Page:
Our results complement the work of others who have highlighted the requirements of clinical decision support including those based on machine learning. Items important to consider include the need to avoid black boxes, excessive time requirement, and complexity in addition to ensuring relevance, respect, and scientific validity [- ]. It also accompanies work demonstrating that barriers to adoption of artificial intelligence are not restricted to clinicians but also include parents [ , ]. It may also be useful to compare our findings with studies conducted outside of pediatric medicine. We found that the main anticipated benefits of machine learning implementation were facilitation of decision making, improvement in quality of care, and reduction in physician workload. Compared with our findings, benefits and challenges associated with artificial intelligence were similar in ophthalmology, dermatology, radiology, optometry, and surgery [ , ]. However, our study is unique because of the consideration of how to prioritize problems for implementation, a pragmatic consideration in developing a clinical program. In addition, the focus on pediatrics may be important as the nature of clinical problems, perspectives, and stakeholders can differ between pediatric and adult patient populations.
The strengths of this study include its mixed methods design and inclusion of 2 different pediatric institutions by country and establishment of their biomedical informatic programs. However, our results should be interpreted in light of their limitations. We had a relatively low response rate; respondents were likely biased in favor of interest in machine learning. Thus, nonrespondents likely would have had lower familiarity with machine learning and likely would have had less strong opinions about attributes considered important for machine learning prioritization. We also had a greater proportion of physicians than system leaders or data scientists; these groups may have different priorities or implementation concerns.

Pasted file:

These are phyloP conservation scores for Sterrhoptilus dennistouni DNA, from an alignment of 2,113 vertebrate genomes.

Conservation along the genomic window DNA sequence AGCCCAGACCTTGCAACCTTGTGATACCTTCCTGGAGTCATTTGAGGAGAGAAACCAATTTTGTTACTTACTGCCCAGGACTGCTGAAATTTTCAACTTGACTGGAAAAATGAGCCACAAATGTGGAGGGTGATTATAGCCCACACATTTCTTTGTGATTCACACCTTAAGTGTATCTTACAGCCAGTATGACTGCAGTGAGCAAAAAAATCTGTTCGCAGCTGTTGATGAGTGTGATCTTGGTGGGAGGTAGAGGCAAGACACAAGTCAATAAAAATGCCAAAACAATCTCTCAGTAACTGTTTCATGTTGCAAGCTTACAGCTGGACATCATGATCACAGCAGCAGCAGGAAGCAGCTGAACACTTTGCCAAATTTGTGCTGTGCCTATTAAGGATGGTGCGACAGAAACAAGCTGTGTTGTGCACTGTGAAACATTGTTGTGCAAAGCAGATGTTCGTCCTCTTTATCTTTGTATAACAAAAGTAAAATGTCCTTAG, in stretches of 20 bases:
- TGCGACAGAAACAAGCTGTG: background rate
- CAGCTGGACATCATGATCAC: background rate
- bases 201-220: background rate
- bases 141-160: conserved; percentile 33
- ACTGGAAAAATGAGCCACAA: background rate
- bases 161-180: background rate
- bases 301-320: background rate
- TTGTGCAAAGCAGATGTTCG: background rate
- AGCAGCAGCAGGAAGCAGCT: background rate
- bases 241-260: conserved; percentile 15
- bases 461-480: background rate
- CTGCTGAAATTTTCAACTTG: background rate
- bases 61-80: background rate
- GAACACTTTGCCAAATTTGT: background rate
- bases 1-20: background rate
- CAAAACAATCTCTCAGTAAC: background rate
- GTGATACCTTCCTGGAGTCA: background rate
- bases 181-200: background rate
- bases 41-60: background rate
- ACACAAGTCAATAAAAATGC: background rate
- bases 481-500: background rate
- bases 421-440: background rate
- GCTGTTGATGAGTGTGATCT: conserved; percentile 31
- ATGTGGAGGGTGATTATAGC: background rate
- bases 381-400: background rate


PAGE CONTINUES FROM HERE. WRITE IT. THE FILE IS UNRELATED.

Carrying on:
In conclusion, respondents prioritized machine learning model implementation where risk stratification would lead to different actions and clinical problems that caused substantial morbidity and mortality. Implementations that improved patient outcomes were prioritized. These results can help provide a framework for prioritizing machine learning model implementation.
LS is supported by the Canada Research Chair in Pediatric Oncology
Conflicts of Interest
Quantitative survey administered.DOCX File , 16 KB
Comparison of participants with artificial intelligence knowledge high versus not high (N=275).DOCX File , 17 KB
Examples of recommendations of areas in pediatric care that should be prioritized for machine learning from quantitative survey.DOCX File , 18 KB
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Edited by C Lovis; submitted 02.06.22; peer-reviewed by S Ramgopal, H Hochheiser; comments to author 07.09.22; revised version received 15.09.22; accepted 10.10.22; published 17.11.22Copyright
©Natasha Alexander, Catherine Aftandilian, Lin Lawrence Guo, Erin Plenert, Jose Posada, Jason Fries, Scott Fleming, Alistair Johnson, Nigam Shah, Lillian Sung. Originally published in JMIR Medical Informatics (https://medinform.jmir.org), 17.11.2022.